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03-28-2018, 08:48 AM   #31
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QuoteOriginally posted by photoptimist Quote
The RAWs from hand-held pixel shift cannot be processed in the same way that RAWs from K-1 pixel shift were.
True, but I expect these to be very different files, i.e., there won't be any way to confuse the two formats, even if the same camera info were present.

I find the term "hand-held pixel shift" very unfortunate. There is clearly a different technology at work that has nothing to do with a precise shifting of sensels in order to obviate demosaicing.

QuoteOriginally posted by photoptimist Quote
It's also possible that the accelerator chip affects the optimal demosaicing parameters of every RAW produced by the K-1ii.
I have no insider information, but I believe that to be highly unlikely. I can see that different noise reduction and sharpening levels may be called for, but the underlying demosaicing strategy should be unaffected.

03-28-2018, 08:52 AM   #32
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QuoteOriginally posted by peterh337 Quote
That method will 100% guarantee a loss of compatibility with every new camera, however, so I am sure most apps don't do it.
I believe you have this the wrong way round.

I'm pretty sure most software is finicky about camera model information.

The exceptions are some software applications that deal with DNG files. As the DNG format is fixed, it is possible to read in DNG files from new cameras even with old software. However, that also implies that one typically does not benefit from tailored camera profiles which can make quite a difference to how much one will have to tweak a RAW file.
03-28-2018, 09:31 AM   #33
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"The exceptions are some software applications that deal with DNG files. As the DNG format is fixed, it is possible to read in DNG files from new cameras even with old software. However, that also implies that one typically does not benefit from tailored camera profiles which can make quite a difference to how much one will have to tweak a RAW file"

That makes sense. AIUI, a DNG contains a default profile for the camera. The camera name is not important in order for the software to use this profile. And that is how the old software continues to work.
03-28-2018, 09:36 AM   #34
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You can open DNGs - should be able to open K-1 II's DNGs too; but perhaps not with optimal result. But check the release notes for e.g. Lightroom - you'll see, for each version, the list of cameras they're adding support for.
Cameras supported by Camera Raw
Just try opening a PEF with a previous version...

03-28-2018, 09:44 AM - 2 Likes   #35
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Yikes! Real Resolution IS NOT ‘Hand Held PixelShift’ It is in-camera SuperResolution stacking using the motion sensor data from the IBIS system only to align images 2, 3 and 4 with image 1. There is no deterministic sensor movement associated with ‘creating’ the RAW, as there is with PixelShift.

I wish I could make this bold flashing red.
03-28-2018, 09:55 AM - 2 Likes   #36
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QuoteOriginally posted by monochrome Quote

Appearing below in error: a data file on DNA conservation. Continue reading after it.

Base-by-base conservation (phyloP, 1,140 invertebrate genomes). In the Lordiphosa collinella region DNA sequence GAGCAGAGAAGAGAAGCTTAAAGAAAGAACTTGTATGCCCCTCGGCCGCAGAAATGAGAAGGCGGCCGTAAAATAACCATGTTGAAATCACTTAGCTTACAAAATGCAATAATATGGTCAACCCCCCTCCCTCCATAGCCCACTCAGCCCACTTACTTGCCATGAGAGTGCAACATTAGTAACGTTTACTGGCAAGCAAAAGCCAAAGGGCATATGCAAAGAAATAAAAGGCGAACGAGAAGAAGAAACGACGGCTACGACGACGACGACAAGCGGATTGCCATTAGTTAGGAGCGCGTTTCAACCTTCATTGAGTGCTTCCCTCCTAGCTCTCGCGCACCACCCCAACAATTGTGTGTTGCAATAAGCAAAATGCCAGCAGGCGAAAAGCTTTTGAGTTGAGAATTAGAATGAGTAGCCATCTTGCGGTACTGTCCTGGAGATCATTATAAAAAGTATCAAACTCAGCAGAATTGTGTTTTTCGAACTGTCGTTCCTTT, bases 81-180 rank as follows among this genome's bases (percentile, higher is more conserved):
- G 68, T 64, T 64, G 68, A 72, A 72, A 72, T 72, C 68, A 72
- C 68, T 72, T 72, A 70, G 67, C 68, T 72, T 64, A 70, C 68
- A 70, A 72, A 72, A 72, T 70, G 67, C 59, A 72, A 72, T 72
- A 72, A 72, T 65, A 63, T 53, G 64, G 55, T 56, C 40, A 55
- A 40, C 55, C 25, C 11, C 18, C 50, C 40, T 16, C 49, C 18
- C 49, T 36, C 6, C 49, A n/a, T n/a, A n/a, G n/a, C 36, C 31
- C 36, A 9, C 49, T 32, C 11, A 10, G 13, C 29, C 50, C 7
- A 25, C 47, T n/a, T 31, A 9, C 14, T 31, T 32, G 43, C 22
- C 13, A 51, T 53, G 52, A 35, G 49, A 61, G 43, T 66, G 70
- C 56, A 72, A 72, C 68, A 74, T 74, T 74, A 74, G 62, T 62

Yikes! Real Resolution IS NOT ‘Hand Held PixelShift’ It is in-camera SuperResolution stacking using the motion sensor data from the IBIS system only to align images 2, 3 and 4 with image 1. There is no deterministic sensor movement associated with ‘creating’ the RAW, as there is with PixelShift.

I wish I could make this bold flashing red.
So it's like focus stacking done in camera. Instead of aligning image data it uses the sensor positioning data from IBIS which potentially would be more accurate. Neat!
03-28-2018, 10:06 AM   #37
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QuoteOriginally posted by Class A Quote
True, but I expect these to be very different files, i.e., there won't be any way to confuse the two formats, even if the same camera info were present.

I find the term "hand-held pixel shift" very unfortunate. There is clearly a different technology at work that has nothing to do with a precise shifting of sensels in order to obviate demosaicing.
Yes, the term may be unfortunate but reflects the tough choices that feature namers face. Should the name reflect the results it creates or how it works?

For most photographers, how it works is less important than the results. And the results of this feature seems to be pixel-shift-like-high-resolution output under hand-held conditions. That it accomplishes this outcome using different internal tricks than the ones used for original pixel-shift may be irrelevant to most photographers. It's only the geekiest photographers (like you and me!) who care about the magic inside the literal black box of the camera.

QuoteOriginally posted by Class A Quote
I have no insider information, but I believe that to be highly unlikely. I can see that different noise reduction and sharpening levels may be called for, but the underlying demosaicing strategy should be unaffected.
I have no insider information, either, so you may right. But when I think about how the accelerator chip might be working it's magic I can imagine Pentax engineers using their knowledge of the camera's CFA color spectra to reduce chromatic noise in the image. Yet a consequence of that process might be a corrected estimate of the R, G, and B pixel values that changes the effective spectra of the three channels. That would affect the demosaicing process almost as if the CFA materials were changed between the K-1 and K-1ii.

We shall see!

---------- Post added 03-28-18 at 11:13 AM ----------

QuoteOriginally posted by monochrome Quote
Yikes! Real Resolution IS NOT ‘Hand Held PixelShift’ It is in-camera SuperResolution stacking using the motion sensor data from the IBIS system only to align images 2, 3 and 4 with image 1. There is no deterministic sensor movement associated with ‘creating’ the RAW, as there is with PixelShift.

I wish I could make this bold flashing red.
But the term "Pixel Shift" is entirely ambiguous on this. It could equal apply to a system that carefully induces a controlled shift in the pixels or a system that carefully measures the shift in the pixels.

One is an IBIS-induced shift in the pixels and the other is an IBIS-measured shift in the pixels. Both systems use the fact that the pixels have shifted even if the first might be considered the superior technology albeit only usable under more restrictive conditions.

Thus, both involve shifted pixels and both could be called "pixel shift."
03-28-2018, 10:24 AM - 1 Like   #38
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There is absolutely nothing which a "chip" can do (in terms of image processing) which the camera could not do in software